Is Wi-Fi More Dangerous Than We Think? - RF Globalnet, 16th January 2015
By Chuck Seegert, Ph.D.
A little known fact about the electronic devices we use is that the radio frequency electromagnetic fields they generate are classified as Class 2B Carcinogens by the World Health Organization. New analysis by researchers contends that children are particularly susceptible to this type of radiation.
One end of the electromagnetic spectrum is composed of high-energy radiation, like gamma radiation and other ionizing radiation used in X-rays and cat scans. On the other end of this continuous spectrum is lower energy radiation, including ultraviolet, visible light, infrared, and radio frequency electromagnetic fields (RF/EMF). Each of these lower energy wavelengths can have significant effects on biological tissues at higher intensities. An assumption we make in our daily lives is that lower intensity forms of RF/EMF — like those generated by radios, televisions, cellphones, and Wi-Fi devices — do not have the same carcinogenetic effects.
Additionally, the list of Class 2B Carcinogens that includes RF/EMF radiation also includes chloroform, gasoline fumes, and pesticides, according to a recent Forbes article that cited the International Agency for Research on Cancer (IRIC).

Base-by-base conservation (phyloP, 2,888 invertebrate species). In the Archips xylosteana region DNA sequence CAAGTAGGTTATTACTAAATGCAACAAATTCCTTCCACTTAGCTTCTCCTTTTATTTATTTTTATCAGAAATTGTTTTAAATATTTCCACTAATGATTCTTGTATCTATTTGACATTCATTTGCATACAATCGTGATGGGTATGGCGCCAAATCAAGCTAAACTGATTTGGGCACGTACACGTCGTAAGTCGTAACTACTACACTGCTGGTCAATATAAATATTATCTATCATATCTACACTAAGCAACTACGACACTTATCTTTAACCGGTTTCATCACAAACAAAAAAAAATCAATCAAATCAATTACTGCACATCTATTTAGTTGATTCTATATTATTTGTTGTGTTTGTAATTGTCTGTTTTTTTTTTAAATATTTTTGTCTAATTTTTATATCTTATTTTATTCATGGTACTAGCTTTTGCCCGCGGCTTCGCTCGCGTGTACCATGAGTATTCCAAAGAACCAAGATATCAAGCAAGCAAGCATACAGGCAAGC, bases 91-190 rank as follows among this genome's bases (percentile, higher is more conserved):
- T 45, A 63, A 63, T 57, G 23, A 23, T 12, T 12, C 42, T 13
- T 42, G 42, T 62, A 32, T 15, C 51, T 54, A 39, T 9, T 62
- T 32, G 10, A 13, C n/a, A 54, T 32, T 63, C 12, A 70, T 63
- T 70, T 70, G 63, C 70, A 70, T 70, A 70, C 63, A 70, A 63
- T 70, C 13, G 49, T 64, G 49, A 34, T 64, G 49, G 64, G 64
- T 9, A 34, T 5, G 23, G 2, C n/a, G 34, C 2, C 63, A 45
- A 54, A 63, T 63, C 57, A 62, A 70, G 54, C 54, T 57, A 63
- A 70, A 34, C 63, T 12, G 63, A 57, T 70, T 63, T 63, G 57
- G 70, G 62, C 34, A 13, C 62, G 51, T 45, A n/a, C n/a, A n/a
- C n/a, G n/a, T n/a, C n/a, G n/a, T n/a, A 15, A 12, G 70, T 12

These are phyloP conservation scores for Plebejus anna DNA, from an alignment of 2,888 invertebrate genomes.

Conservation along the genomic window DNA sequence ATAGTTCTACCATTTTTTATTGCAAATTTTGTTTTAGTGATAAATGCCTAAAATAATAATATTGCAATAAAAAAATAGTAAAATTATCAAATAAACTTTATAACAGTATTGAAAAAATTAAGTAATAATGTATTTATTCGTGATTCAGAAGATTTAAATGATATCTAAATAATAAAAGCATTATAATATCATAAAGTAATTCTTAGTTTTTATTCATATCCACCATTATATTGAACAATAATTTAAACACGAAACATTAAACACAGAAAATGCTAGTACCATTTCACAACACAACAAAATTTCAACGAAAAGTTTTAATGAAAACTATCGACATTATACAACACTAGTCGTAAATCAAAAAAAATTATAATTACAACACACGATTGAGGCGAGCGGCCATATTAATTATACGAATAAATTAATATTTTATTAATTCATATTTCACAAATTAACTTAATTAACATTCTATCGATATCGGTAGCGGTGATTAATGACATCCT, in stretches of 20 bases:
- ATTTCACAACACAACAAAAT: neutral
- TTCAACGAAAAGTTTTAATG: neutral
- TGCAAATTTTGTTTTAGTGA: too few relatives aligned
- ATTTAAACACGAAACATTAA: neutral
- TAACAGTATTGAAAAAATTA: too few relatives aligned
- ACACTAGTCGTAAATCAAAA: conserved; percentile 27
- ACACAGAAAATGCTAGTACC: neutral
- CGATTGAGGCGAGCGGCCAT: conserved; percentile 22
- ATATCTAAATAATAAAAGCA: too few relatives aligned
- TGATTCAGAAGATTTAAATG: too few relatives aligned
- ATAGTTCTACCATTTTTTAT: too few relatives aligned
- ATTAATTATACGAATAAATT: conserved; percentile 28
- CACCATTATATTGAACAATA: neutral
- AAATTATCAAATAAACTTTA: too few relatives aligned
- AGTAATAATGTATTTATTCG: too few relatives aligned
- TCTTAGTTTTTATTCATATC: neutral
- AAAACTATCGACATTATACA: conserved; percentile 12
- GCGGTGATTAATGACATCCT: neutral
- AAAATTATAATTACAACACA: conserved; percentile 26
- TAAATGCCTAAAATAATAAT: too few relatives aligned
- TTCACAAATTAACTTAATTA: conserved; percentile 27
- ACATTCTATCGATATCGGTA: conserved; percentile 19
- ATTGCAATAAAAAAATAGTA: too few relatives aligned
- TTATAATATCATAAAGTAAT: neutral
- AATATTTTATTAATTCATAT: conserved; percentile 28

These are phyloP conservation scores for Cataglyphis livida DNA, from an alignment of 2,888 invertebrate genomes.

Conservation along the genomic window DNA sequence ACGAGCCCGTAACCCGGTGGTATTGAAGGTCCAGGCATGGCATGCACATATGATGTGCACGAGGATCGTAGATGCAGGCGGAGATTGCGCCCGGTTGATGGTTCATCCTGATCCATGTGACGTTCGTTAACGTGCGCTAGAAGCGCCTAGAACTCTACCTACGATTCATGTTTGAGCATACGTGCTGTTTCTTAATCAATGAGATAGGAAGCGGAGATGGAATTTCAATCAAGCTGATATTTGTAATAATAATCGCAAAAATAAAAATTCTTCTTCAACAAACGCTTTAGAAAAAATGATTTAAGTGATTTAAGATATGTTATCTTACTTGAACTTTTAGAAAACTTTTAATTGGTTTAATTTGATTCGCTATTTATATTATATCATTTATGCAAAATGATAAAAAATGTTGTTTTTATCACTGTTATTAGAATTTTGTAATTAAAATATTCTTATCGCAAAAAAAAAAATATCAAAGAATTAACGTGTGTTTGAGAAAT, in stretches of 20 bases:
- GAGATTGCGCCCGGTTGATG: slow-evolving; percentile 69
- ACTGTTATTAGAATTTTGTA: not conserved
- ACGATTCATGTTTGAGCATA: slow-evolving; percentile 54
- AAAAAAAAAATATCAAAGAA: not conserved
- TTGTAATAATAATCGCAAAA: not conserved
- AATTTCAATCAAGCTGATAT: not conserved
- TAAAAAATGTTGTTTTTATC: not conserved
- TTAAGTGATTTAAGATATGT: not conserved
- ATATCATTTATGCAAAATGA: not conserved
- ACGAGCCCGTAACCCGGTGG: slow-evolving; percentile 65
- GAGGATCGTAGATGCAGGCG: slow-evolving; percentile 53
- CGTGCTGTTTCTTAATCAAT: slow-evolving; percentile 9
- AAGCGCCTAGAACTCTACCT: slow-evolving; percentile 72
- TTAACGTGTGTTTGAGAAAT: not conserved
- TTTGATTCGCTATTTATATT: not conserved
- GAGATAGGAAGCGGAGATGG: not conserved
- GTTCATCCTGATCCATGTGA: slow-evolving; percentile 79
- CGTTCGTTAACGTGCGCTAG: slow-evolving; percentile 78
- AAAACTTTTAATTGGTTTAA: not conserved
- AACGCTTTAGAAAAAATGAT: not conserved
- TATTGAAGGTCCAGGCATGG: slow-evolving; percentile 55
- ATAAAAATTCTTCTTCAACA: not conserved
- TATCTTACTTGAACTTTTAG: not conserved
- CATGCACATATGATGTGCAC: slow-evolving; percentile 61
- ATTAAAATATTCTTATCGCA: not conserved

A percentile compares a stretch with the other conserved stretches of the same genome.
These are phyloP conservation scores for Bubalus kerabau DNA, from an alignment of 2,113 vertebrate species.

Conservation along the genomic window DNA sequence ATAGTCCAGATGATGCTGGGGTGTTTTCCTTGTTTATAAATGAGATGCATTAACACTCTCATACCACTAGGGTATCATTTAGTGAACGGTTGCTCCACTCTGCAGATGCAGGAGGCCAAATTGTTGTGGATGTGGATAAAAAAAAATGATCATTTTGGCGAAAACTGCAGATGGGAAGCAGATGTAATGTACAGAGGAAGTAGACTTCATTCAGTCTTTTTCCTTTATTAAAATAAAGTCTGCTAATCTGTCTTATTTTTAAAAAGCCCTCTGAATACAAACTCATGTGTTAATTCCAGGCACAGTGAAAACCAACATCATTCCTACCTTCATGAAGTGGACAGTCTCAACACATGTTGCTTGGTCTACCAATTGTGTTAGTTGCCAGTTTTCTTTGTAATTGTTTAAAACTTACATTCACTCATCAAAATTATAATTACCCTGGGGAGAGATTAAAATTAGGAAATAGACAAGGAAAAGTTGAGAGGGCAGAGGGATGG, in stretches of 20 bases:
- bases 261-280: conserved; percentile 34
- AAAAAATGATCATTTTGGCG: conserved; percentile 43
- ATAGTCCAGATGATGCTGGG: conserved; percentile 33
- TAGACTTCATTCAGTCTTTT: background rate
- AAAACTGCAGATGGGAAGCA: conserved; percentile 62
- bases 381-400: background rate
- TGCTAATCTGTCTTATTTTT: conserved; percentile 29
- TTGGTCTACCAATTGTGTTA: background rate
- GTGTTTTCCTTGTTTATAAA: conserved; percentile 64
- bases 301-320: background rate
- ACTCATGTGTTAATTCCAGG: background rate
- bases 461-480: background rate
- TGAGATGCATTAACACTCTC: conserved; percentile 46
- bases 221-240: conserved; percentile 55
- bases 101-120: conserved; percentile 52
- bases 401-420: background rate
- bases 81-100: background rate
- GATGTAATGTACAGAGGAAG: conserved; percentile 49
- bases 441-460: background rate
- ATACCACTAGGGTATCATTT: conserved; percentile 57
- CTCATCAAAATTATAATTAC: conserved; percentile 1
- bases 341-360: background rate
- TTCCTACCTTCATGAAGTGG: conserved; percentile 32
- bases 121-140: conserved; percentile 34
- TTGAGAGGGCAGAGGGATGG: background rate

To further compound the issue, children and adolescents could be more susceptible to harmful effects that may arise from RF/EMF, according to a recent article published in the Journal of Microscopy and Ultrastructure. Researchers reviewed the literature to gain insight into the risks involved. Among other things, they determined that the absorption of microwave radiation (MWR) is about two times greater in children than adults because their brain tissues are more absorbent and have less dense bone. For the bone marrow, certain studies put the absorption rate even higher — at about 2.5 times greater than adults.
An indirect confirmation that there may be a risk can be found in the owner’s manuals for many electronic devices, according to the study. For example, the Blackberry Torch 9800 Smart Phone cautions users to keep it at least 25 mm from the body, especially the lower abdomen. The iPhone 5 manual recommends the use of hands-free options to reduce exposures, and states that the device should be carried at least 10 mm from the body to stay below recommended exposure limits.
Latency as part of cancer development makes proving that RF/EMF causes diseases like cancer very difficult, according to the study. As more data is assimilated and evaluations are performed retrospectively, it could become apparent that users of electronic devices are exposing themselves recklessly.